Abstract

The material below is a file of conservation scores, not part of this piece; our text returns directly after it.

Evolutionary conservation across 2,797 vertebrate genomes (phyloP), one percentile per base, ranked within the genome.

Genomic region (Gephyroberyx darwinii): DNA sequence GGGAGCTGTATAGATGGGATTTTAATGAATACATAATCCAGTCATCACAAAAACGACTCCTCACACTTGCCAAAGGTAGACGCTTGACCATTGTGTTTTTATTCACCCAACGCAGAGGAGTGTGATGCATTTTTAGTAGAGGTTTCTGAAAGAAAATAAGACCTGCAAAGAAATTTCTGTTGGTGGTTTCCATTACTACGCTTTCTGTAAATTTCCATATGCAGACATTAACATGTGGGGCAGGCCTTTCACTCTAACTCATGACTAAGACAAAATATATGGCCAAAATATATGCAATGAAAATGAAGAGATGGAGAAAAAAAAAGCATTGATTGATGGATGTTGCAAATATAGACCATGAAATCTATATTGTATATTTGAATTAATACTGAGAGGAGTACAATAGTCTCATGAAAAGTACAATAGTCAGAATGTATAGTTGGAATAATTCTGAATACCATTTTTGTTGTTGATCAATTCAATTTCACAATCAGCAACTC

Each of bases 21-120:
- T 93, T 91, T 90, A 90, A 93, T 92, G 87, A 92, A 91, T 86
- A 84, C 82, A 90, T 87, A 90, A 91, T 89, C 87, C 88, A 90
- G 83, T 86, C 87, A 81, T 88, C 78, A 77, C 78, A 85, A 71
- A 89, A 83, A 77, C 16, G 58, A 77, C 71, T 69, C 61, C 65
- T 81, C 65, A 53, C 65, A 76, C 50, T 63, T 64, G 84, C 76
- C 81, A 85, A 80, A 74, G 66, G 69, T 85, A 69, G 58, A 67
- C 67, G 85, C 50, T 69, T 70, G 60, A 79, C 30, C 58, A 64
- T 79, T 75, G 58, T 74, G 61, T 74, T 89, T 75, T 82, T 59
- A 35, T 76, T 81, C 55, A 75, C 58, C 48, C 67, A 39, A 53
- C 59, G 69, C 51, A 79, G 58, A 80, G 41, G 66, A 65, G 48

Microrelief consisting of mounds or hummocks was examined at selected sites in the discontinuous and continuous permafrost zones of the Canadian north. Observations of the macromorphology and micromorphology of the mounds were used to interpret the dynamics of their formation. There was evidence that pressures were created inside the mounds as the freezing interface migrated towards the permafrost table during early winter. These pressures moved material inwards and upwards within the mounds, causing the plasmic lamellae and flattened quartz grains in the microfabric to rotate into a preferred alignment. Except at the most silty sites, the mounds were fractured at their centres. Subsoil spread over the surface of the sandier mounds, or the surface was severely heaved. This kind of microrelief can easily be damaged by traffic.

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